Catholic villagers in Vietnam's Thua Thien-Hue province say their government's two child policy, imposed with the threat of a fine burdensome to the poor, force the use of artificial birth controls.
Families with more than two children have to pay rice to the government as a fine, if they breach a nationwide policy dating to 1994 that requires Vietnamese to have no more than two children per family, UCA News reported.
Catholics in the Huong Toan village say they have done their best to remain true to Church teaching but some were eventually driven to contraceptives as they could not afford the hefty fines.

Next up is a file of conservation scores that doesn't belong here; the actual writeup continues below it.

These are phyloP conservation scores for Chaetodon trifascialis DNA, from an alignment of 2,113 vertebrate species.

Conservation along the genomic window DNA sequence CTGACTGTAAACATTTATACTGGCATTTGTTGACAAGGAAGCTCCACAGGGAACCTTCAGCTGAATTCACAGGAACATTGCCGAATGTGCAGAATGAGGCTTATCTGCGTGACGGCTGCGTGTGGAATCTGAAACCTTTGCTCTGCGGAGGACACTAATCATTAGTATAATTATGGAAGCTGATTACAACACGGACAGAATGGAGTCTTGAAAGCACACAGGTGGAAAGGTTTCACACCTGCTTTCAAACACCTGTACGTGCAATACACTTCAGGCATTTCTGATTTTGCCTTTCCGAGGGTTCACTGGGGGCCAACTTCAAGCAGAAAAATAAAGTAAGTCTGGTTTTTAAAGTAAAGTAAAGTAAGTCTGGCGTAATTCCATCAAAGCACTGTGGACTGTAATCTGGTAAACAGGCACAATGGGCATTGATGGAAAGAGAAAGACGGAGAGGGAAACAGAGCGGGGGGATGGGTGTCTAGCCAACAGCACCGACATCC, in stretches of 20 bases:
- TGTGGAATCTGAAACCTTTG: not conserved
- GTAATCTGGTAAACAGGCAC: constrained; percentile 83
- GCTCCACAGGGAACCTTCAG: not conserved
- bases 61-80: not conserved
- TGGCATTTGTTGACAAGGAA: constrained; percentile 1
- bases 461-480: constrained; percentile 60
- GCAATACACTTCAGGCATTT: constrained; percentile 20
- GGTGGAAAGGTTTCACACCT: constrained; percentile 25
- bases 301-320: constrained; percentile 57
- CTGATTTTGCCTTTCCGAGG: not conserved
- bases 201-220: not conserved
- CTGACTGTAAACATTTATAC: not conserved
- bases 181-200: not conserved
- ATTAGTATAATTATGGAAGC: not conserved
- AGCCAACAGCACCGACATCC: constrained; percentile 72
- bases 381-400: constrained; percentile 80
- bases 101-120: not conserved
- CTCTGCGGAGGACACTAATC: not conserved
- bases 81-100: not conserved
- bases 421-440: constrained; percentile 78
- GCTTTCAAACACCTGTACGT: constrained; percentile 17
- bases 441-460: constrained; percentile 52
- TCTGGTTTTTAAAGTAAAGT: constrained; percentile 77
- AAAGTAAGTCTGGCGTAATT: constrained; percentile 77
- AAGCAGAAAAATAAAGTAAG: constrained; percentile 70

Catherine Pham Thi Thanh, 44, said that since 1996, she has been fined a total of 3,800 kilograms of rice for having six children.
Thanh, who produces rice alcohol and raises pigs to support her family, said she was fined 300 kilograms for her third child, 600 kilograms for the fourth, 900 kilograms for the fifth and 2,000 kilograms of rice for the sixth. Her children range from two to 15 years.
Her family makes an annual profit of only 700 kilograms of rice from their 1,000 square metre farmland the local government grants them.
In 2007, she decided to use an intrauterine device to avoid an even heavier fine should there be a seventh child.
Local village authorities have previously seized the possessions of a family who could not afford to pay the fine. Those who have two children have been asked to use contraceptives or undergo vasectomies free of charge.
FULL STORY @
Catholics fined for having large families (UCA News)